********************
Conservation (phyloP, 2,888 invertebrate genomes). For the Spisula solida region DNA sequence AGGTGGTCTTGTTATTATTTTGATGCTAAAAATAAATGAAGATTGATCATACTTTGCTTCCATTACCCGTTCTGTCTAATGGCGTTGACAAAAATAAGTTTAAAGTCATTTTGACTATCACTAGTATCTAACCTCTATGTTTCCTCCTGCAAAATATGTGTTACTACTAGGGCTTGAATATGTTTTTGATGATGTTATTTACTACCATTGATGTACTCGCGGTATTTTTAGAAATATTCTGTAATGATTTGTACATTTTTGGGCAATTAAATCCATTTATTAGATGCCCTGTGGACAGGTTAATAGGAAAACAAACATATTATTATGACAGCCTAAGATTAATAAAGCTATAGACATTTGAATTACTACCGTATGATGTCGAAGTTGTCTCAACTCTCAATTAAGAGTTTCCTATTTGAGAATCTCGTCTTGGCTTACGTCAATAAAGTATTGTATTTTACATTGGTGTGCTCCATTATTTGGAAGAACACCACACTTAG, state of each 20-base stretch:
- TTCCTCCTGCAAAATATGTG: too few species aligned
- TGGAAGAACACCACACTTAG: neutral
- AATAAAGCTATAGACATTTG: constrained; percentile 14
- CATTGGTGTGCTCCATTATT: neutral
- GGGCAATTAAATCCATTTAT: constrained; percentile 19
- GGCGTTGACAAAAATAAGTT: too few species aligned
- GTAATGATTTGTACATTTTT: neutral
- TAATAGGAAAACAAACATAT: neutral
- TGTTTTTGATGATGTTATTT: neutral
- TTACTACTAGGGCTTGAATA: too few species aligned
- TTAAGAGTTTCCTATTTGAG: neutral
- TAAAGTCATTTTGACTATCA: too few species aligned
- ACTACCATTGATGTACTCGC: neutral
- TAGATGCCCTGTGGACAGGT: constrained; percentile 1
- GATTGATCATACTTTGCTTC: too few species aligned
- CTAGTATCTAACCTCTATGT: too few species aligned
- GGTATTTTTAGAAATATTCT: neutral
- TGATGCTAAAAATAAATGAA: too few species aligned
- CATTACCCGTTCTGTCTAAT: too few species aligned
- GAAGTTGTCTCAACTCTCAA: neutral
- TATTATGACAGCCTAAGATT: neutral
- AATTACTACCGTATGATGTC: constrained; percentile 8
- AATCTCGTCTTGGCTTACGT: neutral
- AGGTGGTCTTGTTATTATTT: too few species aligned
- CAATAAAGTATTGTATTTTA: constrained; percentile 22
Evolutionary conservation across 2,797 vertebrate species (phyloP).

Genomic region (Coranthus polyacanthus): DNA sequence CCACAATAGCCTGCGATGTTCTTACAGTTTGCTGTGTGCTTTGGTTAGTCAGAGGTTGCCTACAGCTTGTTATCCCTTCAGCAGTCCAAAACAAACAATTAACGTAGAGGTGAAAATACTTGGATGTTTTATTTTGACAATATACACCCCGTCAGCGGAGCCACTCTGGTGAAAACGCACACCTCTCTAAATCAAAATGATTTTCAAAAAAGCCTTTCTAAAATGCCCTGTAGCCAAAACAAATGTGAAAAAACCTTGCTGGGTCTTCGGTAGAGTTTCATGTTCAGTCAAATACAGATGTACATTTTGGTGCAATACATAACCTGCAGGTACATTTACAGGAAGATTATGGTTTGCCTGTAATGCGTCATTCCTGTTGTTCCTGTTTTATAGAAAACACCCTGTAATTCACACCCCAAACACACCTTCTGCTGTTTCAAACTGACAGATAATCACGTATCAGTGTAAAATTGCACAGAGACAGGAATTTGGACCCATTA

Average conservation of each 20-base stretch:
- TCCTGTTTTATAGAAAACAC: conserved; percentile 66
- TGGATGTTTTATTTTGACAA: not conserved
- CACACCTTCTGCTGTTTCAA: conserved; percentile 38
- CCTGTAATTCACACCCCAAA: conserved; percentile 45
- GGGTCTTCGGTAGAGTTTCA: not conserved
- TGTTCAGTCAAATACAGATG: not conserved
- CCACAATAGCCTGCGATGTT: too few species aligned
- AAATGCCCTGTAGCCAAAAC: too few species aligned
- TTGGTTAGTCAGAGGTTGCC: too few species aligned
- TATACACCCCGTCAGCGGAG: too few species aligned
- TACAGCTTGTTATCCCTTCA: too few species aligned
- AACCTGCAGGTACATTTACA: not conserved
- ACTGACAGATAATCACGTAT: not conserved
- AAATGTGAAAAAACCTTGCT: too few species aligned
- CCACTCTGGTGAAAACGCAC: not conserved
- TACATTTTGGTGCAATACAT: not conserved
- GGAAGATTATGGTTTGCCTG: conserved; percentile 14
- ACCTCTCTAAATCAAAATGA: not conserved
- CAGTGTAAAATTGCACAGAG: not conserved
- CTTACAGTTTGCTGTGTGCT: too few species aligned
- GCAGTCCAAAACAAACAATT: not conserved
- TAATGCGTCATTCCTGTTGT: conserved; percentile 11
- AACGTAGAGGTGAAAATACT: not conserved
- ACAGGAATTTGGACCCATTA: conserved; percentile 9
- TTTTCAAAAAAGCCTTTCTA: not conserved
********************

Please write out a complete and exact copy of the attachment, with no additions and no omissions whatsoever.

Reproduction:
Conservation (phyloP, 2,888 invertebrate genomes). For the Spisula solida region DNA sequence AGGTGGTCTTGTTATTATTTTGATGCTAAAAATAAATGAAGATTGATCATACTTTGCTTCCATTACCCGTTCTGTCTAATGGCGTTGACAAAAATAAGTTTAAAGTCATTTTGACTATCACTAGTATCTAACCTCTATGTTTCCTCCTGCAAAATATGTGTTACTACTAGGGCTTGAATATGTTTTTGATGATGTTATTTACTACCATTGATGTACTCGCGGTATTTTTAGAAATATTCTGTAATGATTTGTACATTTTTGGGCAATTAAATCCATTTATTAGATGCCCTGTGGACAGGTTAATAGGAAAACAAACATATTATTATGACAGCCTAAGATTAATAAAGCTATAGACATTTGAATTACTACCGTATGATGTCGAAGTTGTCTCAACTCTCAATTAAGAGTTTCCTATTTGAGAATCTCGTCTTGGCTTACGTCAATAAAGTATTGTATTTTACATTGGTGTGCTCCATTATTTGGAAGAACACCACACTTAG, state of each 20-base stretch:
- TTCCTCCTGCAAAATATGTG: too few species aligned
- TGGAAGAACACCACACTTAG: neutral
- AATAAAGCTATAGACATTTG: constrained; percentile 14
- CATTGGTGTGCTCCATTATT: neutral
- GGGCAATTAAATCCATTTAT: constrained; percentile 19
- GGCGTTGACAAAAATAAGTT: too few species aligned
- GTAATGATTTGTACATTTTT: neutral
- TAATAGGAAAACAAACATAT: neutral
- TGTTTTTGATGATGTTATTT: neutral
- TTACTACTAGGGCTTGAATA: too few species aligned
- TTAAGAGTTTCCTATTTGAG: neutral
- TAAAGTCATTTTGACTATCA: too few species aligned
- ACTACCATTGATGTACTCGC: neutral
- TAGATGCCCTGTGGACAGGT: constrained; percentile 1
- GATTGATCATACTTTGCTTC: too few species aligned
- CTAGTATCTAACCTCTATGT: too few species aligned
- GGTATTTTTAGAAATATTCT: neutral
- TGATGCTAAAAATAAATGAA: too few species aligned
- CATTACCCGTTCTGTCTAAT: too few species aligned
- GAAGTTGTCTCAACTCTCAA: neutral
- TATTATGACAGCCTAAGATT: neutral
- AATTACTACCGTATGATGTC: constrained; percentile 8
- AATCTCGTCTTGGCTTACGT: neutral
- AGGTGGTCTTGTTATTATTT: too few species aligned
- CAATAAAGTATTGTATTTTA: constrained; percentile 22
Evolutionary conservation across 2,797 vertebrate species (phyloP).

Genomic region (Coranthus polyacanthus): DNA sequence CCACAATAGCCTGCGATGTTCTTACAGTTTGCTGTGTGCTTTGGTTAGTCAGAGGTTGCCTACAGCTTGTTATCCCTTCAGCAGTCCAAAACAAACAATTAACGTAGAGGTGAAAATACTTGGATGTTTTATTTTGACAATATACACCCCGTCAGCGGAGCCACTCTGGTGAAAACGCACACCTCTCTAAATCAAAATGATTTTCAAAAAAGCCTTTCTAAAATGCCCTGTAGCCAAAACAAATGTGAAAAAACCTTGCTGGGTCTTCGGTAGAGTTTCATGTTCAGTCAAATACAGATGTACATTTTGGTGCAATACATAACCTGCAGGTACATTTACAGGAAGATTATGGTTTGCCTGTAATGCGTCATTCCTGTTGTTCCTGTTTTATAGAAAACACCCTGTAATTCACACCCCAAACACACCTTCTGCTGTTTCAAACTGACAGATAATCACGTATCAGTGTAAAATTGCACAGAGACAGGAATTTGGACCCATTA

Average conservation of each 20-base stretch:
- TCCTGTTTTATAGAAAACAC: conserved; percentile 66
- TGGATGTTTTATTTTGACAA: not conserved
- CACACCTTCTGCTGTTTCAA: conserved; percentile 38
- CCTGTAATTCACACCCCAAA: conserved; percentile 45
- GGGTCTTCGGTAGAGTTTCA: not conserved
- TGTTCAGTCAAATACAGATG: not conserved
- CCACAATAGCCTGCGATGTT: too few species aligned
- AAATGCCCTGTAGCCAAAAC: too few species aligned
- TTGGTTAGTCAGAGGTTGCC: too few species aligned
- TATACACCCCGTCAGCGGAG: too few species aligned
- TACAGCTTGTTATCCCTTCA: too few species aligned
- AACCTGCAGGTACATTTACA: not conserved
- ACTGACAGATAATCACGTAT: not conserved
- AAATGTGAAAAAACCTTGCT: too few species aligned
- CCACTCTGGTGAAAACGCAC: not conserved
- TACATTTTGGTGCAATACAT: not conserved
- GGAAGATTATGGTTTGCCTG: conserved; percentile 14
- ACCTCTCTAAATCAAAATGA: not conserved
- CAGTGTAAAATTGCACAGAG: not conserved
- CTTACAGTTTGCTGTGTGCT: too few species aligned
- GCAGTCCAAAACAAACAATT: not conserved
- TAATGCGTCATTCCTGTTGT: conserved; percentile 11
- AACGTAGAGGTGAAAATACT: not conserved
- ACAGGAATTTGGACCCATTA: conserved; percentile 9
- TTTTCAAAAAAGCCTTTCTA: not conserved